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Cite as: December 2011 85(12) LIJ, p.61

Construction of managed investment scheme

National Nominees Limited & Anor v Agora Asset Management Pty Ltd [2011] VSCA 327 (unreported, 28 October 2011, No S APCI 2011 0133, Warren CJ, Mandie JA and Judd AJA).

This case illustrates the importance of careful consideration of notices given pursuant to a commercial agreement, in this case a managed investment scheme, where the effect of the notice may be to vary the terms of the original agreement.

In the terms of an Information Memorandum (IM) given by the respondent to the appellants at the time the appellants invested funds with the respondent, there appeared the following:

Can the fees change?

Yes, all fees can change. Reasons might include changing economic conditions and changes in regulation. The Trust Deed for the Fund sets the maximum amount we can charge for all fees. If we wished to raise fees or performance fees above the amounts allowed for in the Fund’s Trust Deed, we would need the approval of investors. We will give you 30 days’ written notice of any proposed change to these fees.

At the time of the investment of the funds there was no fee on withdrawal of funds. The trust fund for the scheme provided that any fees on withdrawal would be limited to no more than 5 per cent of withdrawal requests.

By a letter dated 24 November 2010 from the respondent to the appellants, the respondent Agora enclosed an updated version of the IM for the fund dated 24 December 2010 and stated that:

“The IM also provides for increases in fees charged by Agora, which are within the fee amounts permitted to be charged under the Fund’s Trust Deeds”.

The appellants did not notice the change. They gave notice of redemption to the respondent. The respondent imposed an exit fee of 5 per cent. Could the respondent impose that fee?

The principal judgment was given by Mandie JA who said:

“Accordingly, if Agora [the respondent] wished to make any change to fees, Agora was required by para 8.3 of the Information Memorandum to give the unitholders 30 days’ written notice of the proposed change. Agora purported to do so. The relevant change so notified was in effect that, whereas there had been no exit fee until then, Agora would, after 30 days, impose such exit fee (if any) as was determined by it in accordance with a formulation that mirrored (and complied with) cl 4.5 of the Constitution (trust deed). I consider that the words ‘any proposed change’ to a fee or fees are properly and naturally to be construed as extending not only to the setting of a specific monetary fee or to the fixing of a specific rate but also to establishing a range (subject to constitutional limits) within which a fee would be determined. What Agora proposed was in substance no different to providing that the exit fee would be 5 per cent of the value of the redemption proceeds subject to a discretion to reduce or eliminate that fee in any particular case. This interpretation is supported in a context in which the Constitution contemplates that an exit fee may be determined at the time of a particular withdrawal request, that an exit fee might be negotiated at the outset or later, and that an exit fee may be varied from investor to investor.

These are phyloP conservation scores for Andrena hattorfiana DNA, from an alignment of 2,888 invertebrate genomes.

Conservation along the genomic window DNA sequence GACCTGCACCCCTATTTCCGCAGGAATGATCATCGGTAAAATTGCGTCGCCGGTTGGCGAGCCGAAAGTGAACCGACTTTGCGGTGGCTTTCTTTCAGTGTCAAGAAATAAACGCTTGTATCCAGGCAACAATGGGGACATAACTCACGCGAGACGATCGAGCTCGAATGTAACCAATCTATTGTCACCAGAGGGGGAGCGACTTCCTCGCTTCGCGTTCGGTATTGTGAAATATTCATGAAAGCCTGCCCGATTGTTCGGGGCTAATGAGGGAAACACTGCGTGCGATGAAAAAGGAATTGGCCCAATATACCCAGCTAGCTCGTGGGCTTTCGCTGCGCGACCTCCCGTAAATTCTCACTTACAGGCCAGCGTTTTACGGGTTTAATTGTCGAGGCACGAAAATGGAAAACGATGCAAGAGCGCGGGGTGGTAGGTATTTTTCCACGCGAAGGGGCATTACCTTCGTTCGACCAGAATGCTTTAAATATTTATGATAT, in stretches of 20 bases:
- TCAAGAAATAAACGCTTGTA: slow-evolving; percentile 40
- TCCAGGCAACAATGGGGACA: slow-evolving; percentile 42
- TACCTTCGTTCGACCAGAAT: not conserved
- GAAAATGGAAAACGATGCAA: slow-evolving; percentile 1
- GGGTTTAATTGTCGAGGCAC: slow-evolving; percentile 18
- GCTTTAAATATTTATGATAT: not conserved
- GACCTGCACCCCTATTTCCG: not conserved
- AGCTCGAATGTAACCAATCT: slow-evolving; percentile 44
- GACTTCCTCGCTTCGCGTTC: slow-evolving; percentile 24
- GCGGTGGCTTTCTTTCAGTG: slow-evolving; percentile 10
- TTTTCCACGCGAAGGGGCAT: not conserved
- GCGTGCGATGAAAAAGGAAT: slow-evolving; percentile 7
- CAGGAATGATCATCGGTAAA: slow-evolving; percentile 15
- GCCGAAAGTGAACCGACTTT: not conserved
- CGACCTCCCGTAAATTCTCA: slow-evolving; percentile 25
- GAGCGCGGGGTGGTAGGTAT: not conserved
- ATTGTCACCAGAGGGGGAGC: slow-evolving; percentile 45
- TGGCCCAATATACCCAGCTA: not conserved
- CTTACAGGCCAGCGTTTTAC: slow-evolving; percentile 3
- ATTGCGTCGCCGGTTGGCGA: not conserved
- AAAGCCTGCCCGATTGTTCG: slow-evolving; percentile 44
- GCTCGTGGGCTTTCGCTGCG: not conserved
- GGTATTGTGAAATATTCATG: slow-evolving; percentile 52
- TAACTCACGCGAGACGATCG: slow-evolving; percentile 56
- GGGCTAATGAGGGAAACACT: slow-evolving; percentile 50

I would add that the appellants had the opportunity during that period of 30 days, knowing what the maximum fee could be, to withdraw their funds without incurring any exit fee at all. The purpose of the notice provision was thus satisfied and the construction urged by the appellants is not necessary to achieve any commercial purpose”. [20]-[21]

The appeal was dismissed.

In the October LIJ at page 71 I wrote of the decision of the Court of Appeal in IMC Aviation Solutions Pty Ltd v Altain Khuder LLC [2011] VSCA 248 (unreported, 22 August 2011, No S APCI 2011 0017, Warren CJ, Hansen JA and Kyrou AJA).

My note of that decision overlooks an important difference of approach between the judgment of Warren CJ and the joint judgment of Hansen JA and Kyrou AJA. Readers will recall that Warren CJ, in relation to the recognition of foreign awards provisions in s8 of the International Arbitration Act 1974 (Cth), said that the party seeking to enforce an award under the Act has the legal onus of satisfying the Court that the award debtor is party to the arbitration agreement. I stated that this was in fact the view of the Court.

In fact, Hansen JA and Kyrou AJA, unlike the Chief Justice, held that there was no legal onus imposed on the party seeking to enforce the award to establish that the award debtor was party to the agreement. They considered a number of overseas cases which suggested otherwise and declined to follow them. Once it became apparent that there was an argument that the appellant was not party to the agreement, then notice ought to have been given to it so that there might be an inquiry on the evidence as to whether prima facie it was in fact a party or not. Their Honours were not satisfied that the trial judge could not have been satisfied, on a prima facie basis, that the appellant was party to the arbitration agreement. [234]

Their Honours agreed with the Chief Justice, therefore, that the appeal should be allowed and enforcement against the appellant set aside.

My apologies for this oversight.



PROFESSOR GREG REINHARDT is executive director of the Australasian Institute of Judicial Administration and a member of the Faculty of Law at Monash University, ph 9600 1311, email Gregory.Reinhardt@law.monash.edu.au. The numbers in square brackets in the text refer to the paragraph numbers in the judgment. The full version of this judgment can be found at www.austlii.edu.au.

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